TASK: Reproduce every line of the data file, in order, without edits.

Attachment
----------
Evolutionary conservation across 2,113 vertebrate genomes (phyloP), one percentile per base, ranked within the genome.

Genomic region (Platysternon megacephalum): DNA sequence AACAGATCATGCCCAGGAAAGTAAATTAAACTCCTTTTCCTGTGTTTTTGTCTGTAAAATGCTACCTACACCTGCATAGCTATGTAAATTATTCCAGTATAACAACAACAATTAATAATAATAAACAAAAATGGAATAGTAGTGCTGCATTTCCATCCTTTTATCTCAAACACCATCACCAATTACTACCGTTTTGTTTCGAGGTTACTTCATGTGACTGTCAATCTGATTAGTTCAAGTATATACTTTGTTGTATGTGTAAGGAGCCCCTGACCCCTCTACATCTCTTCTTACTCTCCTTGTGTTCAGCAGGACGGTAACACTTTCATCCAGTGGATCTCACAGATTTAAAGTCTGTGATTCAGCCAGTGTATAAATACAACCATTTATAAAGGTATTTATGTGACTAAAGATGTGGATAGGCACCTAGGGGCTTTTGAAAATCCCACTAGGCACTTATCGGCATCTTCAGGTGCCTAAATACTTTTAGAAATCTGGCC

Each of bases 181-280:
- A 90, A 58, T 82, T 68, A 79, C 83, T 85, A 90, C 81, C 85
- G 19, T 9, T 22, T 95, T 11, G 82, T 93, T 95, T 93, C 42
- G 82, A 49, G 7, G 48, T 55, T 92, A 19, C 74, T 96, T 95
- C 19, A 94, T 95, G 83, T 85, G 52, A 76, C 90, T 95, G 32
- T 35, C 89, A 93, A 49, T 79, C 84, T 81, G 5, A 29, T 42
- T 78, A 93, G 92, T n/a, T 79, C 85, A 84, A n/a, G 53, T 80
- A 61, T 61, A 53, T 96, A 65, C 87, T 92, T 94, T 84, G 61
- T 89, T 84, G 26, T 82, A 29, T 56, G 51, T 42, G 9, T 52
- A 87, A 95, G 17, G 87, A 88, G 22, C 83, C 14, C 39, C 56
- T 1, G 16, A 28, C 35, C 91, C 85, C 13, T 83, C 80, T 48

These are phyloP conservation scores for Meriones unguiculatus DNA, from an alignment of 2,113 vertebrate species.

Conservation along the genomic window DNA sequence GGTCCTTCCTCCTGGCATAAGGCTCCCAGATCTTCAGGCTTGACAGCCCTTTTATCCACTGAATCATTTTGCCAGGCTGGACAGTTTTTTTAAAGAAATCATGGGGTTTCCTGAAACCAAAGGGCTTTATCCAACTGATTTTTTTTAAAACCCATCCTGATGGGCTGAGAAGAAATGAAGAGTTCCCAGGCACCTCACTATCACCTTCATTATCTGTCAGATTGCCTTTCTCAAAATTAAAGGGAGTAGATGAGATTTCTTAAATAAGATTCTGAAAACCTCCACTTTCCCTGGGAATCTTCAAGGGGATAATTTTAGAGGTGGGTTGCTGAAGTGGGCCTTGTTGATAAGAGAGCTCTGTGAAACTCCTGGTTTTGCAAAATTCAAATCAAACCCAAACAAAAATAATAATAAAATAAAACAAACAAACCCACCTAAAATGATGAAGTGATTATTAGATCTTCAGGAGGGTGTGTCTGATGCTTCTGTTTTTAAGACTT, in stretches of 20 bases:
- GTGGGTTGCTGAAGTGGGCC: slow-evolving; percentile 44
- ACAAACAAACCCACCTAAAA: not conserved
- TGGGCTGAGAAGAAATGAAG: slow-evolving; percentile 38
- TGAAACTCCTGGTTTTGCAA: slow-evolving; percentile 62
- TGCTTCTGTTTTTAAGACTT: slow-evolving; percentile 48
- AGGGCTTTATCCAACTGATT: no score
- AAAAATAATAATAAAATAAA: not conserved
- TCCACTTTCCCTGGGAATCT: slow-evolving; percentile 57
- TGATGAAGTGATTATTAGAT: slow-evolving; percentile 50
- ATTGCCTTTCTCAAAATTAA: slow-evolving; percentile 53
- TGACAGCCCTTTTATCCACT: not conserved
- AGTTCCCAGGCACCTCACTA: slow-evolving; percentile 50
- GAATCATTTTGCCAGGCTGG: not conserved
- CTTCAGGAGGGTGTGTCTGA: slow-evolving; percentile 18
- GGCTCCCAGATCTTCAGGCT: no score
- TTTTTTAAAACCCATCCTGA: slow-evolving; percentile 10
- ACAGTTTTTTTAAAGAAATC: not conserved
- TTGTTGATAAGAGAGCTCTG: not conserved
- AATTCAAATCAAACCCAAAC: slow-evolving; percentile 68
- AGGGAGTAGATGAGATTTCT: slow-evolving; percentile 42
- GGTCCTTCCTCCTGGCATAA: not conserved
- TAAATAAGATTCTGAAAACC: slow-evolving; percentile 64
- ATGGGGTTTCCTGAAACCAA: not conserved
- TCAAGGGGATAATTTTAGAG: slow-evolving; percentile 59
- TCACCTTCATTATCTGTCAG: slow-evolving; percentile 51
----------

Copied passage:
Evolutionary conservation across 2,113 vertebrate genomes (phyloP), one percentile per base, ranked within the genome.

Genomic region (Platysternon megacephalum): DNA sequence AACAGATCATGCCCAGGAAAGTAAATTAAACTCCTTTTCCTGTGTTTTTGTCTGTAAAATGCTACCTACACCTGCATAGCTATGTAAATTATTCCAGTATAACAACAACAATTAATAATAATAAACAAAAATGGAATAGTAGTGCTGCATTTCCATCCTTTTATCTCAAACACCATCACCAATTACTACCGTTTTGTTTCGAGGTTACTTCATGTGACTGTCAATCTGATTAGTTCAAGTATATACTTTGTTGTATGTGTAAGGAGCCCCTGACCCCTCTACATCTCTTCTTACTCTCCTTGTGTTCAGCAGGACGGTAACACTTTCATCCAGTGGATCTCACAGATTTAAAGTCTGTGATTCAGCCAGTGTATAAATACAACCATTTATAAAGGTATTTATGTGACTAAAGATGTGGATAGGCACCTAGGGGCTTTTGAAAATCCCACTAGGCACTTATCGGCATCTTCAGGTGCCTAAATACTTTTAGAAATCTGGCC

Each of bases 181-280:
- A 90, A 58, T 82, T 68, A 79, C 83, T 85, A 90, C 81, C 85
- G 19, T 9, T 22, T 95, T 11, G 82, T 93, T 95, T 93, C 42
- G 82, A 49, G 7, G 48, T 55, T 92, A 19, C 74, T 96, T 95
- C 19, A 94, T 95, G 83, T 85, G 52, A 76, C 90, T 95, G 32
- T 35, C 89, A 93, A 49, T 79, C 84, T 81, G 5, A 29, T 42
- T 78, A 93, G 92, T n/a, T 79, C 85, A 84, A n/a, G 53, T 80
- A 61, T 61, A 53, T 96, A 65, C 87, T 92, T 94, T 84, G 61
- T 89, T 84, G 26, T 82, A 29, T 56, G 51, T 42, G 9, T 52
- A 87, A 95, G 17, G 87, A 88, G 22, C 83, C 14, C 39, C 56
- T 1, G 16, A 28, C 35, C 91, C 85, C 13, T 83, C 80, T 48

These are phyloP conservation scores for Meriones unguiculatus DNA, from an alignment of 2,113 vertebrate species.

Conservation along the genomic window DNA sequence GGTCCTTCCTCCTGGCATAAGGCTCCCAGATCTTCAGGCTTGACAGCCCTTTTATCCACTGAATCATTTTGCCAGGCTGGACAGTTTTTTTAAAGAAATCATGGGGTTTCCTGAAACCAAAGGGCTTTATCCAACTGATTTTTTTTAAAACCCATCCTGATGGGCTGAGAAGAAATGAAGAGTTCCCAGGCACCTCACTATCACCTTCATTATCTGTCAGATTGCCTTTCTCAAAATTAAAGGGAGTAGATGAGATTTCTTAAATAAGATTCTGAAAACCTCCACTTTCCCTGGGAATCTTCAAGGGGATAATTTTAGAGGTGGGTTGCTGAAGTGGGCCTTGTTGATAAGAGAGCTCTGTGAAACTCCTGGTTTTGCAAAATTCAAATCAAACCCAAACAAAAATAATAATAAAATAAAACAAACAAACCCACCTAAAATGATGAAGTGATTATTAGATCTTCAGGAGGGTGTGTCTGATGCTTCTGTTTTTAAGACTT, in stretches of 20 bases:
- GTGGGTTGCTGAAGTGGGCC: slow-evolving; percentile 44
- ACAAACAAACCCACCTAAAA: not conserved
- TGGGCTGAGAAGAAATGAAG: slow-evolving; percentile 38
- TGAAACTCCTGGTTTTGCAA: slow-evolving; percentile 62
- TGCTTCTGTTTTTAAGACTT: slow-evolving; percentile 48
- AGGGCTTTATCCAACTGATT: no score
- AAAAATAATAATAAAATAAA: not conserved
- TCCACTTTCCCTGGGAATCT: slow-evolving; percentile 57
- TGATGAAGTGATTATTAGAT: slow-evolving; percentile 50
- ATTGCCTTTCTCAAAATTAA: slow-evolving; percentile 53
- TGACAGCCCTTTTATCCACT: not conserved
- AGTTCCCAGGCACCTCACTA: slow-evolving; percentile 50
- GAATCATTTTGCCAGGCTGG: not conserved
- CTTCAGGAGGGTGTGTCTGA: slow-evolving; percentile 18
- GGCTCCCAGATCTTCAGGCT: no score
- TTTTTTAAAACCCATCCTGA: slow-evolving; percentile 10
- ACAGTTTTTTTAAAGAAATC: not conserved
- TTGTTGATAAGAGAGCTCTG: not conserved
- AATTCAAATCAAACCCAAAC: slow-evolving; percentile 68
- AGGGAGTAGATGAGATTTCT: slow-evolving; percentile 42
- GGTCCTTCCTCCTGGCATAA: not conserved
- TAAATAAGATTCTGAAAACC: slow-evolving; percentile 64
- ATGGGGTTTCCTGAAACCAA: not conserved
- TCAAGGGGATAATTTTAGAG: slow-evolving; percentile 59
- TCACCTTCATTATCTGTCAG: slow-evolving; percentile 51